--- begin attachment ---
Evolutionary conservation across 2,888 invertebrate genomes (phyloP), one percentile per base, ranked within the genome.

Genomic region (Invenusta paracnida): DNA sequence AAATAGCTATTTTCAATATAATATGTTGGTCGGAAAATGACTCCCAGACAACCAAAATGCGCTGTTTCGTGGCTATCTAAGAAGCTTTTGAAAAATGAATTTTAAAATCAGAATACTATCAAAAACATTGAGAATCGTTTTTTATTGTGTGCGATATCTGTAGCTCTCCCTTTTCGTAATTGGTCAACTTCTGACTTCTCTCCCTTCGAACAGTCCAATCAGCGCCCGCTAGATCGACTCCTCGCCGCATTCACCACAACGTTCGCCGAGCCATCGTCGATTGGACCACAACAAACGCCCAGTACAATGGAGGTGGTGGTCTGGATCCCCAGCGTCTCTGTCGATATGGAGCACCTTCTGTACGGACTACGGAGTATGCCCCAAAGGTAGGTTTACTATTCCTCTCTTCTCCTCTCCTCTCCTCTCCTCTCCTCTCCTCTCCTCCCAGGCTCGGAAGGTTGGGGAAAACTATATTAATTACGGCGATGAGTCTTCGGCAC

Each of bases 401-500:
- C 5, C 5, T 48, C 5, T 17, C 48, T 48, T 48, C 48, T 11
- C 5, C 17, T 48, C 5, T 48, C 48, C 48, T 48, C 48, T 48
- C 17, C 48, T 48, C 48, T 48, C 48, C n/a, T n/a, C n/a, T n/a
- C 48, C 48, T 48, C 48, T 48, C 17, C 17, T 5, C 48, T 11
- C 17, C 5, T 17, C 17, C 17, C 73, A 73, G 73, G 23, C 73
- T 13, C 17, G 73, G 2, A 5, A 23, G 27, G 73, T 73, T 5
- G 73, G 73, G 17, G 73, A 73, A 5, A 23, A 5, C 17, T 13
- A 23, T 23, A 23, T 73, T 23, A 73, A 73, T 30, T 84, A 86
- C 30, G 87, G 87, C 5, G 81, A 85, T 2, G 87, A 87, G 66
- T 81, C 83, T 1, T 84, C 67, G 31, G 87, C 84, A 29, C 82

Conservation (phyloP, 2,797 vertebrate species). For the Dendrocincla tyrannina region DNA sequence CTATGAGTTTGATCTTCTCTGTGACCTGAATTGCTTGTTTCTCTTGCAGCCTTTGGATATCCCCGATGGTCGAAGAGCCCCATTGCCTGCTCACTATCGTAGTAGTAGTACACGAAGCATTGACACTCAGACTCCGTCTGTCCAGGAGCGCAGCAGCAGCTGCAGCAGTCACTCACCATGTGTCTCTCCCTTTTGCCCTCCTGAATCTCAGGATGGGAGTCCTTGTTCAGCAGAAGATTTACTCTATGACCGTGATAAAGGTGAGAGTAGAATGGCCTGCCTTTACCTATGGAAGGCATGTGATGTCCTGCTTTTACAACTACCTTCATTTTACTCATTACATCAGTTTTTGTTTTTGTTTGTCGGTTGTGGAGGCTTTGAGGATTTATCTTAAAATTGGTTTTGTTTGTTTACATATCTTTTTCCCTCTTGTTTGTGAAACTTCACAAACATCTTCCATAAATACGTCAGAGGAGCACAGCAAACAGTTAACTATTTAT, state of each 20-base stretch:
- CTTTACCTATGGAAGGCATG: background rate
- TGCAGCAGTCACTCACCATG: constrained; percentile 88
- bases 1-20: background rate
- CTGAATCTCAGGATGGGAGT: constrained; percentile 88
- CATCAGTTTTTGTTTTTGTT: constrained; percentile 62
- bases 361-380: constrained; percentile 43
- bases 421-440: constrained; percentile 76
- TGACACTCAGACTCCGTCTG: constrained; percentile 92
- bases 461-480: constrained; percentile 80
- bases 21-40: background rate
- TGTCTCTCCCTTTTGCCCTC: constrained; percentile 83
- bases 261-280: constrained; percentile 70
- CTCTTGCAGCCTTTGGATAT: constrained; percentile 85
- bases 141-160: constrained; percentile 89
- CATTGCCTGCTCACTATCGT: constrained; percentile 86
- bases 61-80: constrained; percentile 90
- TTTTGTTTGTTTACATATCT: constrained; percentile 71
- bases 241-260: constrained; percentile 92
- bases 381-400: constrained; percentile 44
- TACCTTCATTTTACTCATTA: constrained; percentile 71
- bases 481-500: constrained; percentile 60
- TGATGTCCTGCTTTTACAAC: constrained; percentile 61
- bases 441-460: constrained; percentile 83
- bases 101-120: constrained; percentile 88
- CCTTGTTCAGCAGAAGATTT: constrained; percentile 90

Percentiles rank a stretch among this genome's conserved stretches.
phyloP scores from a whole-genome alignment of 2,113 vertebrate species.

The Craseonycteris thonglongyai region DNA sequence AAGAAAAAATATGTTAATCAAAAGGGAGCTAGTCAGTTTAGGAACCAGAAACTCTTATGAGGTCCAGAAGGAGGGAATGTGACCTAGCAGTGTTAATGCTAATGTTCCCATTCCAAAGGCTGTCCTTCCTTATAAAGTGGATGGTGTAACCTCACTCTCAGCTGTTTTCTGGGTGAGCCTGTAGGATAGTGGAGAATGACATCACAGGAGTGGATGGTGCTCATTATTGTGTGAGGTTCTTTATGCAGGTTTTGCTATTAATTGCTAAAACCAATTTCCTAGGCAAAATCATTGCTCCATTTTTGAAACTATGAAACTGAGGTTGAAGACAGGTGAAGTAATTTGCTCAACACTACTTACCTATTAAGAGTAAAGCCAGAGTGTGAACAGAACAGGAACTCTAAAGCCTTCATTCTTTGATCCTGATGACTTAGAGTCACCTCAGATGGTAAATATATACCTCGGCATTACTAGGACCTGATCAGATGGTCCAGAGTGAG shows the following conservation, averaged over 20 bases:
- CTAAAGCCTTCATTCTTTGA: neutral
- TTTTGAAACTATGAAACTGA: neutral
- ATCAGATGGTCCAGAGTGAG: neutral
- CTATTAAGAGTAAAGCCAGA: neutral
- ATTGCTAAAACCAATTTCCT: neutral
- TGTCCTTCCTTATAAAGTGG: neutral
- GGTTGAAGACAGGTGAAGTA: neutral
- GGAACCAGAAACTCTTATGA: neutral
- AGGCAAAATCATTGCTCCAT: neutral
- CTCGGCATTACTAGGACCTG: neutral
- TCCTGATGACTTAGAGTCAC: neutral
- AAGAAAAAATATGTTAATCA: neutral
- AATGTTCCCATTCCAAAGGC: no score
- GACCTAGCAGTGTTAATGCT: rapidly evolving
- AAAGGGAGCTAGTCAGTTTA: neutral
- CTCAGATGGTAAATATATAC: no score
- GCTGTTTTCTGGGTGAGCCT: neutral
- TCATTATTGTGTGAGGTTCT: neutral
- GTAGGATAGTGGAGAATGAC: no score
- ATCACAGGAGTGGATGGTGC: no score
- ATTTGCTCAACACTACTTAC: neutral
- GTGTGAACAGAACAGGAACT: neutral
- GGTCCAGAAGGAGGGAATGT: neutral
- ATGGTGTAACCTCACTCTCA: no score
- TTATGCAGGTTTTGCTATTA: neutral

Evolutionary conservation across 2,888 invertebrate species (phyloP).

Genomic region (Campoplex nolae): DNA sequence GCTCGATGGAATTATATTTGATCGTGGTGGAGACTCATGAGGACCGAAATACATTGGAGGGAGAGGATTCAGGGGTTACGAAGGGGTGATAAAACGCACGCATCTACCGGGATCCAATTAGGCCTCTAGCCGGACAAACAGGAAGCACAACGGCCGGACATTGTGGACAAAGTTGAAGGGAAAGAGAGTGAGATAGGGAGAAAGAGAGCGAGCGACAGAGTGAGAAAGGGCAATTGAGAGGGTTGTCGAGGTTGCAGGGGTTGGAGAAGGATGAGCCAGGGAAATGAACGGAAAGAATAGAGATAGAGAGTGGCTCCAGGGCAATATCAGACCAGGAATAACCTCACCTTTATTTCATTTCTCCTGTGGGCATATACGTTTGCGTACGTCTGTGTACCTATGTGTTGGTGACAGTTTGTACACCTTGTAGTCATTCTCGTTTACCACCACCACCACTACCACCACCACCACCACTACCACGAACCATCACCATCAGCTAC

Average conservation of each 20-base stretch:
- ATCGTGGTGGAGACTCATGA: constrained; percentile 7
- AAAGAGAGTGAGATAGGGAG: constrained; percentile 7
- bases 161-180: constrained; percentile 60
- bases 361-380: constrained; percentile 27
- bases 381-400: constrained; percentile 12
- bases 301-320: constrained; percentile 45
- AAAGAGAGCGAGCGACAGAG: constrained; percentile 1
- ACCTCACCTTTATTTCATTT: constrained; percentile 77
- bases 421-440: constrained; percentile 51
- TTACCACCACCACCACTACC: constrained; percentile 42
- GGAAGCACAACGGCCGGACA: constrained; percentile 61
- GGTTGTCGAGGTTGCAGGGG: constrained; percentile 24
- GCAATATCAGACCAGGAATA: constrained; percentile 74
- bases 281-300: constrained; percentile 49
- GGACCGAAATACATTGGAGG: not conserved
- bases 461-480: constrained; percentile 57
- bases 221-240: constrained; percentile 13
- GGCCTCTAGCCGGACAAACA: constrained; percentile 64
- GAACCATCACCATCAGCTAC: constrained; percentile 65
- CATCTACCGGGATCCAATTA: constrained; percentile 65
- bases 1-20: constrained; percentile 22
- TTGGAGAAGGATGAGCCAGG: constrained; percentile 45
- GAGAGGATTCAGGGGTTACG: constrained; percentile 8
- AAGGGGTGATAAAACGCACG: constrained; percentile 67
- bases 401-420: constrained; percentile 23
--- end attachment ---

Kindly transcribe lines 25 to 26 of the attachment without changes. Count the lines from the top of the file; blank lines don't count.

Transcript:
- TGTCTCTCCCTTTTGCCCTC: constrained; percentile 83
- bases 261-280: constrained; percentile 70